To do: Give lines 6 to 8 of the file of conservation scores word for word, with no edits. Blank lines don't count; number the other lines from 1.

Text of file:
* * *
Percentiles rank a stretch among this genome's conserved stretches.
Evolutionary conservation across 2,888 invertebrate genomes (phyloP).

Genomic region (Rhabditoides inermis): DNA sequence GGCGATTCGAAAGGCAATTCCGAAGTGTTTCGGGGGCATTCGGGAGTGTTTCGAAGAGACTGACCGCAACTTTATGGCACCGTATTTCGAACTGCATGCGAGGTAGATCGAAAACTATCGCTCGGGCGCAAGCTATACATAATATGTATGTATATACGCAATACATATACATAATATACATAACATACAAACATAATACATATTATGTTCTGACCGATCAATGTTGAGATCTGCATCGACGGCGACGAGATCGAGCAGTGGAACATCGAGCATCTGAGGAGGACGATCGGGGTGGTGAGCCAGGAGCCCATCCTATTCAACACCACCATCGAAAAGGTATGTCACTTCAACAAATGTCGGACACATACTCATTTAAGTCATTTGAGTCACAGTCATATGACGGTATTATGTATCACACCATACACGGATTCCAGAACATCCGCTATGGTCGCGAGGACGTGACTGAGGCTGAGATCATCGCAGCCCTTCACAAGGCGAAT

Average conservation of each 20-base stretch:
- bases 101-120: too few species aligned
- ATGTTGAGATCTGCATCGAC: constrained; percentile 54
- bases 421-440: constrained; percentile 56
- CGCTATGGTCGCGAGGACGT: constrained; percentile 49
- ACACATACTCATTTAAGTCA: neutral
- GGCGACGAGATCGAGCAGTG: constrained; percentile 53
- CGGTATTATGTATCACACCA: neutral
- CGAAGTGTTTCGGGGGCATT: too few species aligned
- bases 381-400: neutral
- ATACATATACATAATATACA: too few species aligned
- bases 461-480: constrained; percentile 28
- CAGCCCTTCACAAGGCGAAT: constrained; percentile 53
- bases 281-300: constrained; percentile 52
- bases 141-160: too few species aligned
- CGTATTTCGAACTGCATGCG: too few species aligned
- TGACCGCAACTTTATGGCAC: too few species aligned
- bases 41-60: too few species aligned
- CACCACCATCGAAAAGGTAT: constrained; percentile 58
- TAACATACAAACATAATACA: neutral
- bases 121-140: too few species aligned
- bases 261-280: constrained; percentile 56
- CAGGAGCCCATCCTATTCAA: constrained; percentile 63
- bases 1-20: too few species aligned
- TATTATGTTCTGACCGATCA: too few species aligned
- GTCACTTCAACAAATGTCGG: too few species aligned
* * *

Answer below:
- ATGTTGAGATCTGCATCGAC: constrained; percentile 54
- bases 421-440: constrained; percentile 56
- CGCTATGGTCGCGAGGACGT: constrained; percentile 49